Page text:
Moreover, given the uneasy association of revolutionary “aesthetic practice” with politico-economic idealism over the course of the second half of the nineteenth century and the first half of the twentieth, it is hardly surprising that debate over the status of avant-gardism and of the various modernisms should come to mirror those about the necessary phases of Western industrial, liberal-democratic, industrial “evolution.” According to such analogies, the history of avant-gardism commences with the “second phase” of the Industrial Revolution in France and ends with the media revolution following WWII and the advent of “globalisation” (previously anticipated by Marx), signalled in Guy Debord’s Society of the Spectacle and elsewhere as a descent into pure simulationism—culminating “today” (in the shadow of “11 September 2001”) in a mode of politico-economic avant-ism whose instrument is the affective contretemps of a globalised network of ethical inequivalence masked by a pseudo cultural uniformity and enforced by way of what Antonio Tabucchi has termed “that which arrives before Time and against Time,” exemplified at the turn of the 21st century by the transformation and regulation of conflict as a social fact by the spectre of pre-emptive war, “des guerres faites avant.”
In many respects the prospect of the spectacle of a perpetually reiterating state of affairs must always have held perverse appeal to the sort of solipsistic/nihilistic temperament that views all of history as tending inexorably towards itself, as though “it” were its natural apotheosis and end-point—whether this be the revolution of Marx of the New World Order of the American neo-conservatives, viewed through the prism of a western cultural apparatus and media that has increasingly come to be characterised by a functional ambiguity: an ambiguity which anticipates and incorporates “in advance” its own critique and thereby affects a type of discursive law.
Antonin Artaud’s excursus on Heliogabalus, or the Anarchist Crowned (1934) provides a paradigm case in the unmasking of precisely this type of aesthetico-moralistic ambiguity, one which always accompanied both judicial messianism and the counter-hegemonic claims of political anarchism, as well as their aestheticisation by way of “avant-gardist” theory and praxis. For Artaud, it is precisely in the body of the Law itself that the rule of order is overthrown, given over to the serial, almost mechanistic, iteration of its otherness in “deviance” and “perversion,” and to the equating of these terms with the real politics of, for example, social justice.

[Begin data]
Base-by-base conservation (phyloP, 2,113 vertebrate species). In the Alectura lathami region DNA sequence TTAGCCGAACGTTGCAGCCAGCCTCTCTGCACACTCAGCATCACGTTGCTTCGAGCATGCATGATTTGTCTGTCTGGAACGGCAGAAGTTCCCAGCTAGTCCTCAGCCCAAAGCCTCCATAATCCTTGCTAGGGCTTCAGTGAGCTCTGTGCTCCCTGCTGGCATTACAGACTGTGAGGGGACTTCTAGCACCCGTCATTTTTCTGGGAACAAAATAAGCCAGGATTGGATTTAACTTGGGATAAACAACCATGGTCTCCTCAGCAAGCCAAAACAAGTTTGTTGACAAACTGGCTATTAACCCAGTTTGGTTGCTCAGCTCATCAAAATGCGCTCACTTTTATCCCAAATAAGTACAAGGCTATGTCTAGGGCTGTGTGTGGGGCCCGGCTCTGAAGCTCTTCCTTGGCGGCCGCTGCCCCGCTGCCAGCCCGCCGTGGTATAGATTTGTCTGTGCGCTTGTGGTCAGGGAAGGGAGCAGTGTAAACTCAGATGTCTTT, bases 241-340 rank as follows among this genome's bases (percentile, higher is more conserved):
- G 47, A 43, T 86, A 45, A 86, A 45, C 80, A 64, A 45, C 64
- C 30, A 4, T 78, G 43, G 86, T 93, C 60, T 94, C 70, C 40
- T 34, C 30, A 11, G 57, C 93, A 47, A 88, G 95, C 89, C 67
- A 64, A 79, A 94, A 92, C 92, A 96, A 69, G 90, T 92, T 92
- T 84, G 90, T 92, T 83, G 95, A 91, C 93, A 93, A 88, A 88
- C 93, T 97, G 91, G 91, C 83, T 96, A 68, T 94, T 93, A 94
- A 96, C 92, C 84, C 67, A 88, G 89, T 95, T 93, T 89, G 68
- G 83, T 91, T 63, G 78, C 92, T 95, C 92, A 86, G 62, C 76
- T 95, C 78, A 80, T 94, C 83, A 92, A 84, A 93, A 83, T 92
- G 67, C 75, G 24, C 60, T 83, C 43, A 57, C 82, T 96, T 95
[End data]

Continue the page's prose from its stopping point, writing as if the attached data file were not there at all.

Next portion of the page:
Like the anal-aggressive phase of infancy delineated by Freud, the historical avant-garde has acquired for itself something of the caché of the diminutive tyrant emblematised in Charles Fourier’s “little hordes”—those anarchistic street urchins cum trash collectors in whom the work of social hygiene is transformed into endless play. It was Fourier’s basic contention that it was not man but civilisation that needed reforming. And like Jarry’s Ubu, Fourier’s social monstrum posed a challenge to the moral dictatorship of utopianists and utilitarians like Robert Owen and Jeremy Bentham (just as it does to the present day ideologues of “democratisation”), exposing the fundamentalism of—and fundamentally normative distinction between—the role of social engineer and that of social “revolutionary.”
Fourier’s legacy has more recently been taken up by Guy Debord, in whom the “no-work” ethic functions as an uncanny counterpart to the social fictions of consumer culture; and by Peter Bürger, whose Theory of the Avant-Garde (1974) yokes together the systemic disorder of Dada with the disordered system of revolutionary praxis called Surrealism. In both cases, the logic of the “new,” and the counter-logic of its resistance, are merely available stereotypes in the round of laissez-faire deregulation and re-appropriation. As Theodor Adorno says: “Even where art insists on the greatest degree of dissonance and disharmony, its elements are those of unity.” The dream of aesthetic social praxis has in this sense always served a homoeostatic function, in which the ruptures and discontinuities of avant-gardism have served more as a deflection from the fact that the idea of linear progressivist history was itself never more than a political expedience. The enervations of what is called postmodernity were thus forecast from the very outset of the modernist project.